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SUNY classes begin in Beard Building

Eight graduate courses are being held downtown this fall semester

class

Joe McIntyre/staff photographer        
SUNY graduate students attend an elementary school practicum and research seminar in the new classrooms housed in the Beard Building on Main Street. Two classrooms in the building are part of the Main Street SUNY Cortland Initiative.

By EVAN GEIBEL
Staff Reporter

Graduate-level classes were held in the Beard Building at 9 Main St. for the first time Wednesday, more than two weeks after the college had hoped to make the transition to the two new classrooms that are part of the Main Street SUNY Cortland Initiative.
As she stood on the sidewalk in front of the Beard Building during a break between afternoon and evening classes, Kim Kocak, of Binghamton, said that she didn’t care where her classes were held, as long as she had a place to park.
“The parking is a huge problem on and off campus,” Kocak said after moving her car, which was parked along the street.
During the day, cars can only park for two hours on the street, while the parking in the Orchard Street lot across the street has a three-hour daytime limit.
After tending to his car, Pouya Goudarzi, of Binghamton, said he wished the city would allow for some type of permitting arrangement for the graduate students taking classes downtown.
“It’s a little inconvenient just running back and forth and moving cars,” Goudarzi said.
Kocak lamented the lack of vending machines in the new facilities, but Goudarzi reminded her that they were surrounded by restaurants.
Rob Rosen, of Ithaca, recommended the Pita Gourmet, which he said had received good reviews from a friend.
Associate Provost for Academic Affairs Nancy Aumann said this type of patronage was exactly what the university had hoped for with a downtown classroom location.
“We got our official approval from Albany last Wednesday,” Aumann said Tuesday. “I think any time you do anything a little unique or creative, bureaucracy has a hard time.”
All of the classes that will be held in the downtown building are in the childhood/early childhood department, which Aumann said is basically elementary education.
“We have eight classes scheduled there for this semester, and we expect that to increase next semester,” Distinguished Service Professor Craig Little, the project director, said on Wednesday.
Aumann said the college is talking to other departments, and certainly hopes to increase the number of classes and departments using the two classrooms in the Beard Building.
Little said there is even a chance of some undergraduate classes being held at the downtown location, which he said are as technologically capable as any on-campus classroom.
“If we’re looking at graduate students in teaching programs, we want them to be in the most modern era of technology to serve students and the public schools,” Aumann said. “Our students are only as good as our teachers, so we need to continually update ourselves.”
In the classroom toward the back of the building, long worktables are lined with chairs facing the whiteboards and professor’s desk at the front of the room. In the front classroom that overlooks Main Street through large windows, combined desk/chairs were lined up in orderly rows.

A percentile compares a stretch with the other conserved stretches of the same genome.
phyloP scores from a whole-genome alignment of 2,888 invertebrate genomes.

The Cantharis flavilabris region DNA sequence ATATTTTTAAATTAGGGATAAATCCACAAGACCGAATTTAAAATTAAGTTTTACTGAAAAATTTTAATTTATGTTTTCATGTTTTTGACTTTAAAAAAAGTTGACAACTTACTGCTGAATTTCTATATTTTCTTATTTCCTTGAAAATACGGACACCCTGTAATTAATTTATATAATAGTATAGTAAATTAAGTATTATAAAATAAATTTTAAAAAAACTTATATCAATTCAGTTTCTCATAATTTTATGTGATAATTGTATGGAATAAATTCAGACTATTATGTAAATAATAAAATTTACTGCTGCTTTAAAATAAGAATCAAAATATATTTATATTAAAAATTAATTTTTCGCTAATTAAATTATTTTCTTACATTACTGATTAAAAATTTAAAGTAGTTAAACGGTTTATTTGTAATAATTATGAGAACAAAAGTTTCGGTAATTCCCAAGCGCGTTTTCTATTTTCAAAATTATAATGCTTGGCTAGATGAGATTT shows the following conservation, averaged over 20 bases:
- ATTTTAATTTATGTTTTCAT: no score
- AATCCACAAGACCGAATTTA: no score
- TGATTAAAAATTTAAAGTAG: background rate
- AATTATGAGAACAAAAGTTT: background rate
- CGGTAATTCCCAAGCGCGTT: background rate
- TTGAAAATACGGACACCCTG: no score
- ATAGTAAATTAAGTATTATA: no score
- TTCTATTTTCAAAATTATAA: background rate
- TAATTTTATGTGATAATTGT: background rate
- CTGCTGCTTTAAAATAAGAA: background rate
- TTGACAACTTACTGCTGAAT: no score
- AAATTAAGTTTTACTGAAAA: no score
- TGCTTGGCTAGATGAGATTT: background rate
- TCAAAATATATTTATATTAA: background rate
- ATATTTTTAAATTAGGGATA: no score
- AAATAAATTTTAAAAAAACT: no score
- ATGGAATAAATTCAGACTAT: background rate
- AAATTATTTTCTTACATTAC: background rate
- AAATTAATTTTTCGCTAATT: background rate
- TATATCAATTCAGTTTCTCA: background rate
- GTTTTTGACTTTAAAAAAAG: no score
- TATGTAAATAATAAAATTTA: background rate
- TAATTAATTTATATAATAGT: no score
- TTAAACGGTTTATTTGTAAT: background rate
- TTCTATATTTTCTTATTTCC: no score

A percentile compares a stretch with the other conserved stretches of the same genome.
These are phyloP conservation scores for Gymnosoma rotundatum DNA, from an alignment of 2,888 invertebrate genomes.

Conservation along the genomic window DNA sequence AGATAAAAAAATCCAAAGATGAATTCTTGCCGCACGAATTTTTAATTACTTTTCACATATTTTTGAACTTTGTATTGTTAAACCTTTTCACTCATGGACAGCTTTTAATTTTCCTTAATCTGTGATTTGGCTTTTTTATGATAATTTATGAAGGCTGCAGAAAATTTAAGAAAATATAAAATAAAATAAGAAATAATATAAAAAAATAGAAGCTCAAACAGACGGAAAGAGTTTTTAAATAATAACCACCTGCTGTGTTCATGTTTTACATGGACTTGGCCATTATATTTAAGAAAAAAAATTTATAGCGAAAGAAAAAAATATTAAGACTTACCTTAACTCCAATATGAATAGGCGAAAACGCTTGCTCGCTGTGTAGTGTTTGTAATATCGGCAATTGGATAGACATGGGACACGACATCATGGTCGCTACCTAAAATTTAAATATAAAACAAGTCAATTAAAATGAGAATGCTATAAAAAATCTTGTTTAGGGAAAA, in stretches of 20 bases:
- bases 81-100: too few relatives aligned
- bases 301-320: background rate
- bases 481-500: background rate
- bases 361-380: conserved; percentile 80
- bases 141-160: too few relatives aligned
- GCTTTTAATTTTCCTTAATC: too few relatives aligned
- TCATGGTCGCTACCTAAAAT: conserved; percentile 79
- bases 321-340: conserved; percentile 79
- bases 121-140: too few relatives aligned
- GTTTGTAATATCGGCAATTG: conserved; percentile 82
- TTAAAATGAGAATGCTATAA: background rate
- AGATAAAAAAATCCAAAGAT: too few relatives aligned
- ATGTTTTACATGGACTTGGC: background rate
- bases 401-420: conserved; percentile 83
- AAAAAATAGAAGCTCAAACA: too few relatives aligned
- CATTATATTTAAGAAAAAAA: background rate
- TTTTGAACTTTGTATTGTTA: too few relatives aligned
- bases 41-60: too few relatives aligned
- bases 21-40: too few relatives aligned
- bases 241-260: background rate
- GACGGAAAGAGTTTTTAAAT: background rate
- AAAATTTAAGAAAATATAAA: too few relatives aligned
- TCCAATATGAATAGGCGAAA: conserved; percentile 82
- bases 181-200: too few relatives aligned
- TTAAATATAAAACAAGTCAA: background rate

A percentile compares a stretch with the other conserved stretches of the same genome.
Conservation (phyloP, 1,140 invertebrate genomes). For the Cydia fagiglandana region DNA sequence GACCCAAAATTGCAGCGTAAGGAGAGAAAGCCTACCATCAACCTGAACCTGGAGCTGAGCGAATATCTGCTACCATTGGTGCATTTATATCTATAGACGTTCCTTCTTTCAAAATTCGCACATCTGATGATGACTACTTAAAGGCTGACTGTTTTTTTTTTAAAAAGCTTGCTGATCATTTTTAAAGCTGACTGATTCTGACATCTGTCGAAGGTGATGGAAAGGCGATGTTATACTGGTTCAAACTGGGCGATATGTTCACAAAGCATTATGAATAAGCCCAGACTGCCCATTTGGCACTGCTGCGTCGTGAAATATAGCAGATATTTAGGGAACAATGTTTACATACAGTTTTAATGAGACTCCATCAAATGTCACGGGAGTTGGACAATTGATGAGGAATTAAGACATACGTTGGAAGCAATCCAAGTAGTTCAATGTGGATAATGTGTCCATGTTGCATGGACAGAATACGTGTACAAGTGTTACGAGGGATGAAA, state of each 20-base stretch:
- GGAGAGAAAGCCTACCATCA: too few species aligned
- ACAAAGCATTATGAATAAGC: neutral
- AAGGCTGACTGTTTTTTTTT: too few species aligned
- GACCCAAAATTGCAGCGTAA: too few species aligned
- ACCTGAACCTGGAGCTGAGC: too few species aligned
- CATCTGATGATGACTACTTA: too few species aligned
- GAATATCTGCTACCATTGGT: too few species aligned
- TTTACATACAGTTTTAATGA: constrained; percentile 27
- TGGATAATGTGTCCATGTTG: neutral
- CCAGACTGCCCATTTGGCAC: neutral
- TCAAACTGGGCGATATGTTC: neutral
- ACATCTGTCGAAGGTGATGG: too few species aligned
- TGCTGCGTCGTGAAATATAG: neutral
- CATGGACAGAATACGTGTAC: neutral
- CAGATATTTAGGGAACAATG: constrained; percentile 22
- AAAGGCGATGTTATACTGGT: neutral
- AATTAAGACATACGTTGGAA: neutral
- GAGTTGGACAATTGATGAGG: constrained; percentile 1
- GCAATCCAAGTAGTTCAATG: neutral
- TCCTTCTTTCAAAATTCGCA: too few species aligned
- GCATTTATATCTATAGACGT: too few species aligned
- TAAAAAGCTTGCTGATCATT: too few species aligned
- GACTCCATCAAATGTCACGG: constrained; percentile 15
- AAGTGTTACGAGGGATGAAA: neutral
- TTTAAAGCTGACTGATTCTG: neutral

The building’s owner, McNeil Development Co., had extensively renovated the historic building, which also houses the offices of the Community Outreach Partnership Center and the offices of the Cortland Downtown Partnership and its director, Lloyd Purdy.
“The students look happy, and we just got some very nice compliments,” said David McNeil on Wednesday, after stopping by to see how the classes were going. “One of the professors said that it was a comfortable space to teach in.”
Before the classes split up between assistant professors Sue Stratton and Kim Rombach, Little addressed the students and explained the parking situation along and around Main Street.
Little said the influx of students would not increase parking problems downtown because of their limited number and the afternoon and evening class schedule.
Rosen said that although it might be inconvenient if he had to stop by a department or the library, he felt it wasn’t a big deal because he only had two classes each day, anyway.
“It’s just nice being downtown. It’s a change of venue, it’s interesting,” Rosen said before taking a quick walk for the rest of the break period.
As she leaned on the building between classes, Sara Williamson said she had done her undergraduate work at SUNY Oswego and the only place she had ever really been downtown was the Dark Horse Tavern. She commutes from Binghamton.
“I like it better, I don’t mind going out to move my car,” Williamson said. “All our classes are going to be here, so I won’t even go to campus, probably.”
Rombach said she enjoyed teaching in the new classrooms, and she heard positive reviews from the students, as well.
“It feels nice to be able to integrate the college community with Cortland’s downtown,” Rombach said. “Some of the students don’t know much about the downtown community.
Stratton said she was struck by the view of Main Street when she had drawn up the projection screen that had blocked the windows.
“It was majestic.”

 

 

Use of new college parking lot expected to increase

By COREY PRESTON
Staff Reporter

Three weeks into the fall semester, the new SUNY Cortland parking lot on Prospect Terrace isn’t necessarily taking a big bite out of campus-wide parking problems, but it is providing students with options when parking is tight.